17 Testing the model (Koriat & Goldsmith, 1996, exp. 1) General knowledge questions –Phase 1: Forced-report (forced recall) Confidence rate –Phase 2: (same items) Free report (free recall) Half subjects with high accuracy incentive (penalty) Results –Good monitoring & control high correlation between accuracy in forced recall and confidence rate Very high correlation between confidence and report in phase 2 –Adaptive response criterion People withhold more items when penalty (but there was a quantity/accuracy trade-off)

18 Testing the model (Koriat & Goldsmith, 1996, exp. 2) Same method, except that Monitoring was manipulated with two types of items: –Typical items (good confidence-accuracy correlation) –Deceiving items (items people are usually sure and wrong) What is the capital of Australia? Results –Unlike the ‘good’ monitoring condition (typical items) for the ‘bad’ monitoring condition (deceiving items): free-report did little to increase accuracy, and the accuracy-quantity tradeoff was much larger than for typical items Monitoring might also be impaired: –in special populations: Children, Korsakoff, frontal patients. –Due to priming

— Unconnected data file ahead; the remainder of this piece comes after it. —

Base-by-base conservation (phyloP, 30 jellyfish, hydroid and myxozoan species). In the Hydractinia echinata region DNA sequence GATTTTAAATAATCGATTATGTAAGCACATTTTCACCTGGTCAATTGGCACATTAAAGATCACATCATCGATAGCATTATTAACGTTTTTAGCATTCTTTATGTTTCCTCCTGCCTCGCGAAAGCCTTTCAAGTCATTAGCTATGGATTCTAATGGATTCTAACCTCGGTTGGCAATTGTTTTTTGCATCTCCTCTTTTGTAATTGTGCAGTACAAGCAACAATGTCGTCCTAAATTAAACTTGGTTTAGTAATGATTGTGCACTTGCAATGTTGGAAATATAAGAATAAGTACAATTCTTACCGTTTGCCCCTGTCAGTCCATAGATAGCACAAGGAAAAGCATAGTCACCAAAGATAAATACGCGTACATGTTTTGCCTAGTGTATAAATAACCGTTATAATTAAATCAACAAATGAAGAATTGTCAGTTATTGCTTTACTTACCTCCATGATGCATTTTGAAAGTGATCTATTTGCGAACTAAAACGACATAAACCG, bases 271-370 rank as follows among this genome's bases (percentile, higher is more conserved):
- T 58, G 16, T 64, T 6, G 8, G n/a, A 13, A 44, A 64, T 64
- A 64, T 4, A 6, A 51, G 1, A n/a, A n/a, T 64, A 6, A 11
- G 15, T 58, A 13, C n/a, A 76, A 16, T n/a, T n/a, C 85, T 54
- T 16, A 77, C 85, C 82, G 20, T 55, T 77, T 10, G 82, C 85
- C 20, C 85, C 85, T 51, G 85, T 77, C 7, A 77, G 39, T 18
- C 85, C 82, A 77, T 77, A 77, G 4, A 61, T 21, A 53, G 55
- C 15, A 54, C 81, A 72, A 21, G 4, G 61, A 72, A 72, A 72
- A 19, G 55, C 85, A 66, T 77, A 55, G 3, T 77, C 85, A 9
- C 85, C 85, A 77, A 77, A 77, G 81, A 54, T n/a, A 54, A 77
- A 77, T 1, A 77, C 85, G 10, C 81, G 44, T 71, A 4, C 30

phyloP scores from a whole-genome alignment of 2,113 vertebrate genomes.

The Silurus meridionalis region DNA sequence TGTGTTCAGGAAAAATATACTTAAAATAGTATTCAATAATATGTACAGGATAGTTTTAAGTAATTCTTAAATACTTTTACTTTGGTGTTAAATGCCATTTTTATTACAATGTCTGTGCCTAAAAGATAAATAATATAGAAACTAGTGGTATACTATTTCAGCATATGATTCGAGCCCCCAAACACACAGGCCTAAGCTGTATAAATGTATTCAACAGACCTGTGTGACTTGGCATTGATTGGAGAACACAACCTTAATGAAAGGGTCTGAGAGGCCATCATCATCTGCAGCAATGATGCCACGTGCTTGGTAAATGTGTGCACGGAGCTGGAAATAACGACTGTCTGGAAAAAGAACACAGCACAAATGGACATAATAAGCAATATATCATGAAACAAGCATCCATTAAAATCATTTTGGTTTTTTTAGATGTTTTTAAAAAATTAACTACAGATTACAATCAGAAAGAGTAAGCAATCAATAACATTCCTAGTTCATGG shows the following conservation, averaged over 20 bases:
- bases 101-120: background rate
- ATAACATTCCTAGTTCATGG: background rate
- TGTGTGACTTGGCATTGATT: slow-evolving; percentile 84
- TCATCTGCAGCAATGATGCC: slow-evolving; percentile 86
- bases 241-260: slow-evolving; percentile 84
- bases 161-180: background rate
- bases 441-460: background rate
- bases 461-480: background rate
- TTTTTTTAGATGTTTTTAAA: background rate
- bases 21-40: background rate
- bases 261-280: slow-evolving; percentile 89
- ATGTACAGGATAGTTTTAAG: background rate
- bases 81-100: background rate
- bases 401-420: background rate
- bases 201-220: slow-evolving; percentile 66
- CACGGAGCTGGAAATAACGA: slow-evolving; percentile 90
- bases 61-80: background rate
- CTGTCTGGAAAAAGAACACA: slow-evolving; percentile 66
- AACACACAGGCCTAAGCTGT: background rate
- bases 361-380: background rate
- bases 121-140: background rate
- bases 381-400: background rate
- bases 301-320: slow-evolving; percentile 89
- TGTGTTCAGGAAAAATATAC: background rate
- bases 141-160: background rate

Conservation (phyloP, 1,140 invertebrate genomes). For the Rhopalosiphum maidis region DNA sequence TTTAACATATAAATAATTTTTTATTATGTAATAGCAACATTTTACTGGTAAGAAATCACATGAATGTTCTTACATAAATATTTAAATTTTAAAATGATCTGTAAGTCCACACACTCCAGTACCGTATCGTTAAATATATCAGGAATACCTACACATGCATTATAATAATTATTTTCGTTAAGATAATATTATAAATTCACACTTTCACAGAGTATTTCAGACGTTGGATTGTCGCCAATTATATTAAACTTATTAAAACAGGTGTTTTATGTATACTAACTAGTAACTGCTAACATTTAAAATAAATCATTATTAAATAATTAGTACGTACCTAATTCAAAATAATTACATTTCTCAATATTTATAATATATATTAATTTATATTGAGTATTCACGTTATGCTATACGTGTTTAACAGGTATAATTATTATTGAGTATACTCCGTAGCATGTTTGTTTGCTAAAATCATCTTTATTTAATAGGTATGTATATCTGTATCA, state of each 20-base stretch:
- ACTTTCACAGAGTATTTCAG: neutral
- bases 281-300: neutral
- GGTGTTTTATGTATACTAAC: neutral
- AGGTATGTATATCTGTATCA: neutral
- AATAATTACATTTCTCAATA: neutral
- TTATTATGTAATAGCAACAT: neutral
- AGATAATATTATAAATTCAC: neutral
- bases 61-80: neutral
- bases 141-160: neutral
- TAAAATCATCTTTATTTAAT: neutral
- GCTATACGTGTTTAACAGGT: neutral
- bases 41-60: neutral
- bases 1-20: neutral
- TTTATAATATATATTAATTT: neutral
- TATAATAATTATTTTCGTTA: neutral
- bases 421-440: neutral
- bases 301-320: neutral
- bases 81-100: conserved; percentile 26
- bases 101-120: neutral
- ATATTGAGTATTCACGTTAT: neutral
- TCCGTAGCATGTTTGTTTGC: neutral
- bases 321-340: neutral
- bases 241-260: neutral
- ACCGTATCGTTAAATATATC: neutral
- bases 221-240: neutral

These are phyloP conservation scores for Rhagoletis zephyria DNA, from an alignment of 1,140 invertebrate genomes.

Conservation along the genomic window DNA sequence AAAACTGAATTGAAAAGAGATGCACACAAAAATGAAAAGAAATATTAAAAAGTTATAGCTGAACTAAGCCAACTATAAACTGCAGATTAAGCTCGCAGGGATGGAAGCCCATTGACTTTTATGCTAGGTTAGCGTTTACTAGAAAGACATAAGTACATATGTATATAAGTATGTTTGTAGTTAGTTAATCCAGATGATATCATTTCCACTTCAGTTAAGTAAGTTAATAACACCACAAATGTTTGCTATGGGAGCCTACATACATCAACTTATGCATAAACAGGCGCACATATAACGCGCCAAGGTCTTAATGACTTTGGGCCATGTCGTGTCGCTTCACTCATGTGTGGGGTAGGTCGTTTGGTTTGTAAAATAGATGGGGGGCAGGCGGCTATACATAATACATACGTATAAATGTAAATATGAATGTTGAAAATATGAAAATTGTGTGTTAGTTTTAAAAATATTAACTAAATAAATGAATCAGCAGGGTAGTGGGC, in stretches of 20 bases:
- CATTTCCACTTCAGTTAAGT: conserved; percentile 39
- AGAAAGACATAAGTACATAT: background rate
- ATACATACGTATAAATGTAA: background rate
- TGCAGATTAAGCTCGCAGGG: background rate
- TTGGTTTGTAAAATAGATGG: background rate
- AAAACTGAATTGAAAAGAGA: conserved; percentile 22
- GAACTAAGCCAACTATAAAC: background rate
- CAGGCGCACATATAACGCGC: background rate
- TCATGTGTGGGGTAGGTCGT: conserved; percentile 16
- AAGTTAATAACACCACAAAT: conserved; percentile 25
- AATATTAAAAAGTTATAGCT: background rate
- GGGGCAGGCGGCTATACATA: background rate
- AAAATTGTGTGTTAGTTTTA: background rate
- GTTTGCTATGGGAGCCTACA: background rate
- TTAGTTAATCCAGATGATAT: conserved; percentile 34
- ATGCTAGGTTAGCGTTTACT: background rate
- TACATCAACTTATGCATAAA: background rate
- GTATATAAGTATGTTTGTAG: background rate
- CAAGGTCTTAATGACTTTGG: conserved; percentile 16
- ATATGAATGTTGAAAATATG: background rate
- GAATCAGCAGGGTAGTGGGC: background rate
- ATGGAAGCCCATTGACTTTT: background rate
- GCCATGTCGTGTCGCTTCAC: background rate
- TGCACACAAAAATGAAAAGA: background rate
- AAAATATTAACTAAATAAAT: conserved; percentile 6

19 Goldsmith & koriat toronto 05 Underconfidence with practice Water-ocean Study times

20 Witness testimony -While deliberating, jurors rely upon their memories of the trial (availability heuristic) -Jurors who are very confident about their memories have the largest impact during deliberation (Kassin & Wrightsman, 1988) -But is that likely to be more convincing - However, this is based on the assumption that confidence is correlated with accuracy, is it?